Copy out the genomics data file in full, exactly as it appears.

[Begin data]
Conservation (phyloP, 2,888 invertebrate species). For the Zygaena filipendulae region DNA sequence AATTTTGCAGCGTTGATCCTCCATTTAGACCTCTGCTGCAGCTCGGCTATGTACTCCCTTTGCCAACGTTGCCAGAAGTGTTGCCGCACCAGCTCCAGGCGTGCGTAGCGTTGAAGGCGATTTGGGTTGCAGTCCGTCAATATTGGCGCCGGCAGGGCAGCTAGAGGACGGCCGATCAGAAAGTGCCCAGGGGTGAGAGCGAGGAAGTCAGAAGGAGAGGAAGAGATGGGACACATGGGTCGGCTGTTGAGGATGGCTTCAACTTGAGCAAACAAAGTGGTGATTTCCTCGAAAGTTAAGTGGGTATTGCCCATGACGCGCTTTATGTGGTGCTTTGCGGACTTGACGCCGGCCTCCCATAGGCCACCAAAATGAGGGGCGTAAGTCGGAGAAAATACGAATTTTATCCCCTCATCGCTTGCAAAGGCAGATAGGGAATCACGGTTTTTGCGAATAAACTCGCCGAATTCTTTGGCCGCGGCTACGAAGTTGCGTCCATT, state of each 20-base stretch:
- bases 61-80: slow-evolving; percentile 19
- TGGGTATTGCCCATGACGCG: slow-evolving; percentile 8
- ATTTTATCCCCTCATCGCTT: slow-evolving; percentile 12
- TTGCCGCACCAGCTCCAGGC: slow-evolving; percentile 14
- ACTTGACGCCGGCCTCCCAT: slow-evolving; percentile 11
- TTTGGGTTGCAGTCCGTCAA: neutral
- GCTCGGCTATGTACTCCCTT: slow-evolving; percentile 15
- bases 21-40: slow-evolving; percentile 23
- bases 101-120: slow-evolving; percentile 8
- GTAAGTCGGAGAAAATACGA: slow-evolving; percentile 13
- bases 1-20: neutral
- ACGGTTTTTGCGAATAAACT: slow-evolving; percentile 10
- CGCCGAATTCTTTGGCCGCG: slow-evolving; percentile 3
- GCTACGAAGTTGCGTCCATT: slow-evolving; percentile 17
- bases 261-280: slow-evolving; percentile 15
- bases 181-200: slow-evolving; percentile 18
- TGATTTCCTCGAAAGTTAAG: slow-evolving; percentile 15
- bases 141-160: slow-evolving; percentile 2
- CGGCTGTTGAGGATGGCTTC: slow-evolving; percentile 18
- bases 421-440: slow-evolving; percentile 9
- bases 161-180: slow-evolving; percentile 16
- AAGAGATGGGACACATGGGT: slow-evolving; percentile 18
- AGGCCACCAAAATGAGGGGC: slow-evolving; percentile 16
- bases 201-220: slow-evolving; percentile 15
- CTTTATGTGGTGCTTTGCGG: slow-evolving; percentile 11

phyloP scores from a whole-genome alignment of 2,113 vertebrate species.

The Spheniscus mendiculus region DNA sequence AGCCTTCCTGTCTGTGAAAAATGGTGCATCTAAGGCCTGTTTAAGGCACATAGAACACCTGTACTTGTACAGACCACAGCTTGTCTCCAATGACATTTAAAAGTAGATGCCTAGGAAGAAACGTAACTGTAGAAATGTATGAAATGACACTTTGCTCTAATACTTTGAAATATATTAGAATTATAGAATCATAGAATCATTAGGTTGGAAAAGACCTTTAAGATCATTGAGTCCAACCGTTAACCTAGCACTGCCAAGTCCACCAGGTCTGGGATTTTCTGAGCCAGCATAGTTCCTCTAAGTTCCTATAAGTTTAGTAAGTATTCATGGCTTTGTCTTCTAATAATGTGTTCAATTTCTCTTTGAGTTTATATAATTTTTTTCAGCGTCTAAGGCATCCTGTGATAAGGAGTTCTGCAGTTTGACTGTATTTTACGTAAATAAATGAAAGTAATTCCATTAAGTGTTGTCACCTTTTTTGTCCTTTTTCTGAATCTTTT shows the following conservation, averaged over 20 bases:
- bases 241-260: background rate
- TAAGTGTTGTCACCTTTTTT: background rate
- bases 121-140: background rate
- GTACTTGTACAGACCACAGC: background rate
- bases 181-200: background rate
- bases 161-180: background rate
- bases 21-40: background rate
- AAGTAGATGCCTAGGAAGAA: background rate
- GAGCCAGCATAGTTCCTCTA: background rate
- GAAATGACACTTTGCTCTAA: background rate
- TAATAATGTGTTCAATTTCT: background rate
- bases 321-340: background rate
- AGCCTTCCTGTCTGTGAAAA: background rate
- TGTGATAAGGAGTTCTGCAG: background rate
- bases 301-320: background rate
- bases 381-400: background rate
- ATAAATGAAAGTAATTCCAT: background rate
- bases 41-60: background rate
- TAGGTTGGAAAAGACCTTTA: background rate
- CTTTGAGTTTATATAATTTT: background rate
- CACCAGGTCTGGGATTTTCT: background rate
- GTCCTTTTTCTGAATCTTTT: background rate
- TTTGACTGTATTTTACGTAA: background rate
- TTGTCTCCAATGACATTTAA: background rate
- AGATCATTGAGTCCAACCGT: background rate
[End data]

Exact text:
Conservation (phyloP, 2,888 invertebrate species). For the Zygaena filipendulae region DNA sequence AATTTTGCAGCGTTGATCCTCCATTTAGACCTCTGCTGCAGCTCGGCTATGTACTCCCTTTGCCAACGTTGCCAGAAGTGTTGCCGCACCAGCTCCAGGCGTGCGTAGCGTTGAAGGCGATTTGGGTTGCAGTCCGTCAATATTGGCGCCGGCAGGGCAGCTAGAGGACGGCCGATCAGAAAGTGCCCAGGGGTGAGAGCGAGGAAGTCAGAAGGAGAGGAAGAGATGGGACACATGGGTCGGCTGTTGAGGATGGCTTCAACTTGAGCAAACAAAGTGGTGATTTCCTCGAAAGTTAAGTGGGTATTGCCCATGACGCGCTTTATGTGGTGCTTTGCGGACTTGACGCCGGCCTCCCATAGGCCACCAAAATGAGGGGCGTAAGTCGGAGAAAATACGAATTTTATCCCCTCATCGCTTGCAAAGGCAGATAGGGAATCACGGTTTTTGCGAATAAACTCGCCGAATTCTTTGGCCGCGGCTACGAAGTTGCGTCCATT, state of each 20-base stretch:
- bases 61-80: slow-evolving; percentile 19
- TGGGTATTGCCCATGACGCG: slow-evolving; percentile 8
- ATTTTATCCCCTCATCGCTT: slow-evolving; percentile 12
- TTGCCGCACCAGCTCCAGGC: slow-evolving; percentile 14
- ACTTGACGCCGGCCTCCCAT: slow-evolving; percentile 11
- TTTGGGTTGCAGTCCGTCAA: neutral
- GCTCGGCTATGTACTCCCTT: slow-evolving; percentile 15
- bases 21-40: slow-evolving; percentile 23
- bases 101-120: slow-evolving; percentile 8
- GTAAGTCGGAGAAAATACGA: slow-evolving; percentile 13
- bases 1-20: neutral
- ACGGTTTTTGCGAATAAACT: slow-evolving; percentile 10
- CGCCGAATTCTTTGGCCGCG: slow-evolving; percentile 3
- GCTACGAAGTTGCGTCCATT: slow-evolving; percentile 17
- bases 261-280: slow-evolving; percentile 15
- bases 181-200: slow-evolving; percentile 18
- TGATTTCCTCGAAAGTTAAG: slow-evolving; percentile 15
- bases 141-160: slow-evolving; percentile 2
- CGGCTGTTGAGGATGGCTTC: slow-evolving; percentile 18
- bases 421-440: slow-evolving; percentile 9
- bases 161-180: slow-evolving; percentile 16
- AAGAGATGGGACACATGGGT: slow-evolving; percentile 18
- AGGCCACCAAAATGAGGGGC: slow-evolving; percentile 16
- bases 201-220: slow-evolving; percentile 15
- CTTTATGTGGTGCTTTGCGG: slow-evolving; percentile 11

phyloP scores from a whole-genome alignment of 2,113 vertebrate species.

The Spheniscus mendiculus region DNA sequence AGCCTTCCTGTCTGTGAAAAATGGTGCATCTAAGGCCTGTTTAAGGCACATAGAACACCTGTACTTGTACAGACCACAGCTTGTCTCCAATGACATTTAAAAGTAGATGCCTAGGAAGAAACGTAACTGTAGAAATGTATGAAATGACACTTTGCTCTAATACTTTGAAATATATTAGAATTATAGAATCATAGAATCATTAGGTTGGAAAAGACCTTTAAGATCATTGAGTCCAACCGTTAACCTAGCACTGCCAAGTCCACCAGGTCTGGGATTTTCTGAGCCAGCATAGTTCCTCTAAGTTCCTATAAGTTTAGTAAGTATTCATGGCTTTGTCTTCTAATAATGTGTTCAATTTCTCTTTGAGTTTATATAATTTTTTTCAGCGTCTAAGGCATCCTGTGATAAGGAGTTCTGCAGTTTGACTGTATTTTACGTAAATAAATGAAAGTAATTCCATTAAGTGTTGTCACCTTTTTTGTCCTTTTTCTGAATCTTTT shows the following conservation, averaged over 20 bases:
- bases 241-260: background rate
- TAAGTGTTGTCACCTTTTTT: background rate
- bases 121-140: background rate
- GTACTTGTACAGACCACAGC: background rate
- bases 181-200: background rate
- bases 161-180: background rate
- bases 21-40: background rate
- AAGTAGATGCCTAGGAAGAA: background rate
- GAGCCAGCATAGTTCCTCTA: background rate
- GAAATGACACTTTGCTCTAA: background rate
- TAATAATGTGTTCAATTTCT: background rate
- bases 321-340: background rate
- AGCCTTCCTGTCTGTGAAAA: background rate
- TGTGATAAGGAGTTCTGCAG: background rate
- bases 301-320: background rate
- bases 381-400: background rate
- ATAAATGAAAGTAATTCCAT: background rate
- bases 41-60: background rate
- TAGGTTGGAAAAGACCTTTA: background rate
- CTTTGAGTTTATATAATTTT: background rate
- CACCAGGTCTGGGATTTTCT: background rate
- GTCCTTTTTCTGAATCTTTT: background rate
- TTTGACTGTATTTTACGTAA: background rate
- TTGTCTCCAATGACATTTAA: background rate
- AGATCATTGAGTCCAACCGT: background rate